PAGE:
That prompted Steve Casey to ask if, notwithstanding her ties to the community, a low salary might encourage her to move on to another job sooner rather than later. Cipollone noted the BDC has limited funds to work with and anything paid in salary would mean less available for projects.

Rachael Tabelski will start her new job July 6.

June 18, 2018 - 1:12pm
posted by Howard B. Owens in crime, news, Le Roy, batavia, Stafford, Oakfield, notify.

Jayson M. Connolly, 43, of Le Roy, has been charged with grand larceny, 4th, identity theft, 2nd, unlawful possession of personal identification, 3rd, and a parole violation. Connolly was arrested by State Police in Warsaw following an investigation into the theft and use of a stolen credit card. He allegedly completed three transactions at three different locations with a total value of $987. He was ordered held in the Wyoming County Jail and is scheduled for a felony hearing in Wyoming County tomorrow.

Jeffery Thomas Dutton, 27, of Buell Street, Batavia, is charged with trespass. Dutton is accused of trespassing on property on Macomber Road, Oakfield.

Mindy Lee Stanley, 39, of Lewiston Road, Batavia, is charged with: DWI; driving with a BAC of .08 or greater; aggravated unlicensed operation, 3rd; DWAI combined influence of drugs and alcohol; and driving while ability impaired by drugs. Stanley was stopped at 7:23 p.m. Saturday on Lewiston Road, Batavia, by Deputy Mathew Clor.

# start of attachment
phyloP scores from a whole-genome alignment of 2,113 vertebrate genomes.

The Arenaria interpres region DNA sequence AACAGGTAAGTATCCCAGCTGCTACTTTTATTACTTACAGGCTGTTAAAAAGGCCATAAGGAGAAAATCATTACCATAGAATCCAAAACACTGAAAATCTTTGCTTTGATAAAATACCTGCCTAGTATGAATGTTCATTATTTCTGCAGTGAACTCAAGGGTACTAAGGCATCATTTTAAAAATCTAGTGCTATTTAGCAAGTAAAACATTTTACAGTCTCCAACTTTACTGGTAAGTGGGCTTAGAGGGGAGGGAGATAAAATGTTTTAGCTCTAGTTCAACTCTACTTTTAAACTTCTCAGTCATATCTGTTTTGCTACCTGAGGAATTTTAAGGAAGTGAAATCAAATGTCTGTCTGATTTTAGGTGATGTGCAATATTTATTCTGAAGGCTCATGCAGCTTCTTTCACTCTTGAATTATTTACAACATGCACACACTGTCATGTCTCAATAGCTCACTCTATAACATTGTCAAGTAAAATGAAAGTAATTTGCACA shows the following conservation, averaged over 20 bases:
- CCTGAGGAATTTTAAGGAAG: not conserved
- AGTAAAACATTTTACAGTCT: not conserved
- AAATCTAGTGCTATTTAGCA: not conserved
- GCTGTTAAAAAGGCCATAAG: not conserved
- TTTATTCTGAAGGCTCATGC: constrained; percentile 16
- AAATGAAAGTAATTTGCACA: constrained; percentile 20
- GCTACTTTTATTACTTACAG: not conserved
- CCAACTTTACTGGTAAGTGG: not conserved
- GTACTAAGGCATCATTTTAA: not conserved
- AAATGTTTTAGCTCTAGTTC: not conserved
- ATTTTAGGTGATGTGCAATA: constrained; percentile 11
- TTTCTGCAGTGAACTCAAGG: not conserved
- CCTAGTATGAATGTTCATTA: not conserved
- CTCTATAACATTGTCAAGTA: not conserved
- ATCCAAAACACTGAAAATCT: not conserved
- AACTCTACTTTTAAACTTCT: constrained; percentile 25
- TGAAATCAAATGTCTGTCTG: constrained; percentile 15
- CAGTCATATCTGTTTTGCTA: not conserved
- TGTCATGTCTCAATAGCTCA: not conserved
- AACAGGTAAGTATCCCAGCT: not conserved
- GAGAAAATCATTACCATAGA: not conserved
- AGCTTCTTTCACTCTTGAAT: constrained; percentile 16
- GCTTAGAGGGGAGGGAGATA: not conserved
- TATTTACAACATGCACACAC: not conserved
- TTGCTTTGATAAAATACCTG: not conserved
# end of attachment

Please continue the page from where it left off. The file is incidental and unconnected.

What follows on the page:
Steven Michael Carpino, 56, of Thompson Trail Drive, Dexter, is charged with unauthorized use of a vehicle, 3rd, and criminal mischief, 3rd. Carpino is accused of smashing another person's phone with a hammer during an argument at 9 p.m. Saturday on Conlon Road, Le Roy, and then taking that person's vehicle without permission.

Brett J. Beverly, 35, of Bergen, is charged with petit larceny. Beverly was arrested by State Police in connection with an incident reported at 2:20 p.m. June 12 in the Town of Batavia. No further details released.

Tajman A. Ball, 19, of Rochester, is charged with unlawful possession of marijuana. Ball was stopped at 8:29 p.m. Wednesday at Route 33 and Route 237 by State Police.